Other research suggests that increased prevalence of dementia amongst people with a learning disability may be due to environmental effects. It has been found that engaging in cognitively stimulating activities at a later age can help stop dementia from developing. As people with a learning disability are less likely to be engaged such activities than the general population, it is possible that this has a negative impact on their cognitive functioning (Strydom et al. 2013).

About 25% of people with a learning disability have epilepsy, in comparison to about 1% of the general population

Research indicates that epilepsy is more prevalent in adults with a learning disability than those without a learning disability; and is more common amongst men and those with a higher level of impairment (Joint Epilepsy Council of the UK and Ireland 2011; McGrother et al. 2006). Research also suggests that people with a learning disability who have epilepsy are significantly more likely to exhibit behaviour problems than those without epilepsy (McGrother et al. 2006).

 

For more information about health inequalities and health conditions, see the Improving Health and Lives Learning Disability Observatory. Their website provides lots of information on the health of people with a learning disability.

References

  • Bhaumik, S., Watson, J., Thorp, C., Tyrer, F. and McGrother, C. (2008) ‘Body mass index in adults with intellectual disability: distribution, associations and service implications: a population-based prevalence study,’ Journal of Intellectual Disability Research, 52 (4): 287-298.
  • Emerson, E. (2005) ‘Underweight, obesity and exercise among adults with intellectual disabilities in supported accommodation in Northern England,’ Journal of Intellectual Disability Research, 49(2): 134-143.
  • Gazizova, D., Puri, B. K., Singh, I. and Dhaliwal, R. (2012) ‘The overweight: obesity and plasma lipids in adults with intellectual disability and mental illness,’ Journal of Intellectual Disability Research, 56(9): 895-901.
  • Glover, G., and Ayub, M. (2010) ‘How people with learning disabilities die,’ Improving Health and Lives Learning Disabilities Observatory. Available online.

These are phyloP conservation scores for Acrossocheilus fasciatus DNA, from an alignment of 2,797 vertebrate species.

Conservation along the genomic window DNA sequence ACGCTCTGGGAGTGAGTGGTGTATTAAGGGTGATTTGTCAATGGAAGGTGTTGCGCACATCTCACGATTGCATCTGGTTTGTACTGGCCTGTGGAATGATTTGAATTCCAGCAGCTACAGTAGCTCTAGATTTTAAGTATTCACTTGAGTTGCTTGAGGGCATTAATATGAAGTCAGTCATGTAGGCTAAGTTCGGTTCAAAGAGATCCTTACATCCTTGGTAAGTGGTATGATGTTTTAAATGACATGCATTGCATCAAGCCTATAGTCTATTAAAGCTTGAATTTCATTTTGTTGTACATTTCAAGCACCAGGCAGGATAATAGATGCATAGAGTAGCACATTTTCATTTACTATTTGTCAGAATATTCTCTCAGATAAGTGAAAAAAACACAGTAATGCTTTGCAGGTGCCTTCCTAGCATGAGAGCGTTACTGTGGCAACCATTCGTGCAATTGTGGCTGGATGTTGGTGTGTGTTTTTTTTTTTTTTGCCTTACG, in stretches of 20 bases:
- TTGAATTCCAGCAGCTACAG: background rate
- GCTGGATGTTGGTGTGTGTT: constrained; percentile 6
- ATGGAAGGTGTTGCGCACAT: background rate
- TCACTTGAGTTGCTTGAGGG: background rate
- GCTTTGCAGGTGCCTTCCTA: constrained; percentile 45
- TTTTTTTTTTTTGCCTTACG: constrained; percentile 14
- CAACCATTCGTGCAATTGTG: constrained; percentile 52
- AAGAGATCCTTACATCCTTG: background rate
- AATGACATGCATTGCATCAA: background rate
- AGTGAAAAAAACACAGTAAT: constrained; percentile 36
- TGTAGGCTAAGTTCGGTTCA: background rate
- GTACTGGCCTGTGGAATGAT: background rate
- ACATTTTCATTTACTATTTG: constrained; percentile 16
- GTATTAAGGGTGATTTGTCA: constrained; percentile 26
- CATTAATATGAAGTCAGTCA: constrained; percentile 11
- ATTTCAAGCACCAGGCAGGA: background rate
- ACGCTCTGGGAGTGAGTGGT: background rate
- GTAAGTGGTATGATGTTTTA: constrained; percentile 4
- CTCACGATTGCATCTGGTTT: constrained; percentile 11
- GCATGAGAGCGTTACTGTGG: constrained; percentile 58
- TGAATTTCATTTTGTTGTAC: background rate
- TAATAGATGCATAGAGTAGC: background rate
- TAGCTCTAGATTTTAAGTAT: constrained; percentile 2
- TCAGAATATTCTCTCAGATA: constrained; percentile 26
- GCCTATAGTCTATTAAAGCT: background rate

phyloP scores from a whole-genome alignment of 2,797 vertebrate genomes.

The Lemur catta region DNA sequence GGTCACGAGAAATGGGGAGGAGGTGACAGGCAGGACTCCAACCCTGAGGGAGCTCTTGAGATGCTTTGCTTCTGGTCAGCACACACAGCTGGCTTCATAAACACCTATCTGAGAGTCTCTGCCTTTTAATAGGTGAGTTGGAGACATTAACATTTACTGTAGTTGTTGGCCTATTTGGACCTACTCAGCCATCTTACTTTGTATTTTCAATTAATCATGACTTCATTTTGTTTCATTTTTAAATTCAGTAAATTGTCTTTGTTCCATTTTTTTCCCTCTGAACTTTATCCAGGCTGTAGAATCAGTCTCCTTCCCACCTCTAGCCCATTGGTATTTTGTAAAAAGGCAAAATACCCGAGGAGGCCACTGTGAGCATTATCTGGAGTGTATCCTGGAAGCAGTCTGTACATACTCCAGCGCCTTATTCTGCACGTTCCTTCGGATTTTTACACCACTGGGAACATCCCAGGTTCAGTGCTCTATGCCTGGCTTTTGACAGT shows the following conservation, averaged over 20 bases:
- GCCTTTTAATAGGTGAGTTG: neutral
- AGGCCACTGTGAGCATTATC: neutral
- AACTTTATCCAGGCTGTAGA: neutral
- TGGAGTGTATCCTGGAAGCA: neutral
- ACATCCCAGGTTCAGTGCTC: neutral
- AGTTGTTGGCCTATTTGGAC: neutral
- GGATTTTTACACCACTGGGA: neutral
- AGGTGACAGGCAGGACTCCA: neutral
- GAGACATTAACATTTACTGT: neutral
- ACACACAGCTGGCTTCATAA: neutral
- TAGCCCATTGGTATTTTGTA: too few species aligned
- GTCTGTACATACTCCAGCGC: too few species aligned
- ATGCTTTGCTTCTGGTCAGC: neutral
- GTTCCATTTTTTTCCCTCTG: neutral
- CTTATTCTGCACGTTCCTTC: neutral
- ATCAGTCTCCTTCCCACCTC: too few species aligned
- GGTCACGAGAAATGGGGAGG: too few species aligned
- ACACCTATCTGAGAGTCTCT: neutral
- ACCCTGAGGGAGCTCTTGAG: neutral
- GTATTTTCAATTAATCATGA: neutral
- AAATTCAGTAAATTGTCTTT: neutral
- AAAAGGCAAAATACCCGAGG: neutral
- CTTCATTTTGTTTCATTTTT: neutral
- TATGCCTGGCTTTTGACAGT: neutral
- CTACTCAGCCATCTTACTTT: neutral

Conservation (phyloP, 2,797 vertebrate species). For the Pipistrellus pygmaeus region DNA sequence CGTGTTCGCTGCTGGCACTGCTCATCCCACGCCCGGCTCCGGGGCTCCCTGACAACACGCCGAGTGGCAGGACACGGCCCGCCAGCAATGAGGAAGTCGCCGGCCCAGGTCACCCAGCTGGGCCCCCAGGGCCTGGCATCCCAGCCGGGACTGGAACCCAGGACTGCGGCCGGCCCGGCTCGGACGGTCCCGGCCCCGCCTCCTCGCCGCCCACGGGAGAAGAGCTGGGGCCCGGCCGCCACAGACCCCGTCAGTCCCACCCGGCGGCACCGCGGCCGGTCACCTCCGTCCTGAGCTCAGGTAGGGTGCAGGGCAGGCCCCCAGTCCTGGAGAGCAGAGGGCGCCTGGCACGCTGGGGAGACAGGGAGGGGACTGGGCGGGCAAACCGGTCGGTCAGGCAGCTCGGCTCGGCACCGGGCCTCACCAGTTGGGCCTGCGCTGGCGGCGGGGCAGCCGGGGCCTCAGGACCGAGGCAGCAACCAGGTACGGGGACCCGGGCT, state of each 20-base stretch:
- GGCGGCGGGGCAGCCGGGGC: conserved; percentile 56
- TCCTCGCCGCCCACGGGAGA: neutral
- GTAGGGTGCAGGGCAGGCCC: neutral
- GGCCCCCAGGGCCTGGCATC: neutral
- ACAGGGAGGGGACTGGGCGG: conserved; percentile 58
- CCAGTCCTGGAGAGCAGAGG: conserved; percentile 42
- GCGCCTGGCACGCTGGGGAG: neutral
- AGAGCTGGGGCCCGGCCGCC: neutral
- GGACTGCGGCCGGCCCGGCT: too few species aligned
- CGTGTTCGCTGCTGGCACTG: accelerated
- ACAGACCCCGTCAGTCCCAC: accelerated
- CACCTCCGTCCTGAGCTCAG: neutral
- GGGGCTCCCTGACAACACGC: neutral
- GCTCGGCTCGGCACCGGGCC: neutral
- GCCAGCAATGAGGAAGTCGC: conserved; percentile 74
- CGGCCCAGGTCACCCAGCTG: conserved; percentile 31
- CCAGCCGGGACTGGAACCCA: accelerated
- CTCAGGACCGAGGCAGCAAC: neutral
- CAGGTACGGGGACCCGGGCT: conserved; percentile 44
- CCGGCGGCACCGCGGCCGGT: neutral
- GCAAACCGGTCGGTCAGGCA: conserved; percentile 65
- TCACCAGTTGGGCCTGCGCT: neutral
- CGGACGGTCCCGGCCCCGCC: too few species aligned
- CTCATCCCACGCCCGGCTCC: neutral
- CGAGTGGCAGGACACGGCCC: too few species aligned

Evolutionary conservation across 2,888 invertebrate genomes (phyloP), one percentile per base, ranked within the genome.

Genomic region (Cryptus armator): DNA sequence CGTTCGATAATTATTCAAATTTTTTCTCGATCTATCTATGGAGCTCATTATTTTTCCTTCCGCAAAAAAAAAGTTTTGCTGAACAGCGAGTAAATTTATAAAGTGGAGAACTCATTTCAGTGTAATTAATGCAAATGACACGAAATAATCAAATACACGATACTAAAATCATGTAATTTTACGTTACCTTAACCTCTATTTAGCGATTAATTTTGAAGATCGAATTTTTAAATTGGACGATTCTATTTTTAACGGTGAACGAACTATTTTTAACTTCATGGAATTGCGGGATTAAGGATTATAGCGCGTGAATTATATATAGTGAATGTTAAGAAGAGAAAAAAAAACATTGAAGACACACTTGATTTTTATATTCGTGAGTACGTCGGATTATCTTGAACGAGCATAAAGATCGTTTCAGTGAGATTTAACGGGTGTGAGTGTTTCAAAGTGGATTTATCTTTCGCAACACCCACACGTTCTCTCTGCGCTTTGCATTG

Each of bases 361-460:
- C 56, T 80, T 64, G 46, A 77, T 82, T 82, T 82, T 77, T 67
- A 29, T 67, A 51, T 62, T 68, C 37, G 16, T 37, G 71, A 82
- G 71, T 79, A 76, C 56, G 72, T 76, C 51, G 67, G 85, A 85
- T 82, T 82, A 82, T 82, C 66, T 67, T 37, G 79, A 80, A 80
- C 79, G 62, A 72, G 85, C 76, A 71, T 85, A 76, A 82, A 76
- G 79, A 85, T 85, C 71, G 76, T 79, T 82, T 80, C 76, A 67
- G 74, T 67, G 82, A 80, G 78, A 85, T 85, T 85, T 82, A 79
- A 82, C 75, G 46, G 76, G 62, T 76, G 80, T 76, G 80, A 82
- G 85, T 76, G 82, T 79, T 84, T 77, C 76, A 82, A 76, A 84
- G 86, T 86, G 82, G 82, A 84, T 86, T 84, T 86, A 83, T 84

• Goldstone, A., Thomas, E., Brynes, A., Bell, J., Frost, G., Saeed, N., Hajnal, J., Howard, J., Holland, A. and Bloom, S. (2001). ‘Visceral adipose tissue and metabolic complications of obesity are reduced in Prader-Willi syndrome female adults: evidence for novel influences on body fat distribution,’ The Journal of Clinical Endocrinology and Metabolism, 86(9): 4330-4338.
  • Joint Epilepsy Council of the UK and Ireland (2011) Epilepsy Prevalence, Incidence and Other Statistics. Available online.
  • McCarron, M., Swinburne, J., Burke, E., McGlinchey, E., Mulryan, N., Andrews, V., Foran, S. and McCallion, P. (2011) Growing Older with an Intellectual Disability in Ireland in 2011: First Results from The Intellectual Disability Supplement of The Irish Longitudian Study on Ageing. School of Nursing and Midwifery, Trinity College Dublin. Available online.
  • McGrother, C., Bhaumik,S., Thorp, C., Hauck, A., Branford, D. and Watson, J. (2006) ‘Epilepsy in adults with intellectual disabilities: prevalence, associations and service implications,’ Seizure, 15: 376-386.
  • Phipps, L. (2013) Down's Syndrome and Dementia: what's the Link? Webpage.
  • Pierce, M., Cahill, S. and O'Shea, E. (2014) Prevalence and Projections of Dementia in Ireland, 2011-2046. Available online.
  • Public Health England (2014) Obesity and Disability: Children and Young People. Available online.
  • Strydom, A., Chan, T., King, M., Hassiotis, A. and Livingston, G. (2013) ‘Incidence of dementia in older adults with intellectual disabilities,’ Research in Developmental Disabilities, 34: 1881-1885.